Regional climate shapes river topography
Nature & Science

Regional climate shapes river topography

Concave river
Concave flow: Taiwan’s Nanshi River is in a humid climate. (Courtesy: S-A Chen)

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Strong connections between regional climate and the topography of rivers have been identified by researchers in the UK. Shiuan-An Chen and Katerina Michaelides at the University of Bristol and colleagues at Queen Mary University of London and Cardiff University discovered the relationship by combining an extensive study of satellite data with numerical modelling. Their analysis could offer important insights into how landscapes could evolve in the future, as climate change brings widespread changes to regional humidity levels.

For some time, geoscientists have understood that the topography of Earth’s land surface is strongly tied to climate through the processes of rainfall, runoff and erosion. The evolution of rivers over time is an important example of this effect.

The topography of a river can be characterized in terms of its longitudinal profile, which is plotted in terms of elevation versus downstream distance. Such profiles reveal two main ways that rivers can make their descent. One common profile resembles a linear ramp with the river falling in a straight line, while the other looks like a concave surface that is steep at the top and flattens out towards the bottom.

However, researchers have struggled to draw links between the longitudinal profiles and regional climates of rivers. One major difficulty is a lack of data on rivers in drylands, which comprise around 40% of the Earth’s land surface.

Global study

In their study, the team aimed to learn more about the connection between climate and profile using data gathered during NASA’s Space Shuttle program. These images contained the longitudinal profiles of over 330,000 rivers spanning the globe, allowing the researchers to explore how longitudinal profile concavity is affected by climate zones of all types.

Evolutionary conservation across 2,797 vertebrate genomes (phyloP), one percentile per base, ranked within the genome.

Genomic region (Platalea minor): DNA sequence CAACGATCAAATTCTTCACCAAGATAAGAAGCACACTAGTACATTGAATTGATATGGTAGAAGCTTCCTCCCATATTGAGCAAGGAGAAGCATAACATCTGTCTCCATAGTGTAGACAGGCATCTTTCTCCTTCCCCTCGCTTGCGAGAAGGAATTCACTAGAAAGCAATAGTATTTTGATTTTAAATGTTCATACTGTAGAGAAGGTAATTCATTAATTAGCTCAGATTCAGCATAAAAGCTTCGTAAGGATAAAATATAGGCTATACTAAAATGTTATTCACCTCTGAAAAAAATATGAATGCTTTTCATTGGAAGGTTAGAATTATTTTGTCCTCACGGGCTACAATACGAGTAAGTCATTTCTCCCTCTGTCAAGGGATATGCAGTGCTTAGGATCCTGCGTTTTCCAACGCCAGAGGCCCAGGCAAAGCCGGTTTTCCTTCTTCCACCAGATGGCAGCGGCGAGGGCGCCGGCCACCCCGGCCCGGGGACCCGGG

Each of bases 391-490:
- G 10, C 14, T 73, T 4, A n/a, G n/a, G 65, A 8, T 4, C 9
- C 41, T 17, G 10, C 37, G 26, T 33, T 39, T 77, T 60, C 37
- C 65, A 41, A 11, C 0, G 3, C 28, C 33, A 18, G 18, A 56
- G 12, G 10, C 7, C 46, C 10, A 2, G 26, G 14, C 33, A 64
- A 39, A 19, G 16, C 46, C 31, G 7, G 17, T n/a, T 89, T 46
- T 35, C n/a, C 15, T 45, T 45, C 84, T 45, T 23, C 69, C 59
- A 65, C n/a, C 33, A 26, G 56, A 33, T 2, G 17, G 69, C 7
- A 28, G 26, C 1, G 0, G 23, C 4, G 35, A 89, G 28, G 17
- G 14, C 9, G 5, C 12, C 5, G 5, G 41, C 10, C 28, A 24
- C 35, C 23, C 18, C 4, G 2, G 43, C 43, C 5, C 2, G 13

The team’s analysis clearly shows that longitudinal profiles are more concave in humid environments and become more ramp-like as aridity increases. To explain this trend, they then employed a simple numerical model that accounted for effects including stream flow and erosion. It showed that the shapes of longitudinal profiles strongly depend on the rate of change of stream flow as downstream distance increases.

In humid environments, which have significant rainfall and runoff throughout the year, rivers tend to flow constantly throughout their length, and so stream flow increases with downstream distance. This means that riverbed sediments are continually transported downstream, thereby carving out concave shapes over time. In arid regions, rivers only flow sporadically in localized regions. As a result, sediment transport is far less frequent, and longitudinal profiles remain straighter.

The team believes that with improvements in computing power, the techniques could also offer important insights into how the topography of drainage basins could be altered by climate change.

The research is described in Nature.

Here's the Original Article

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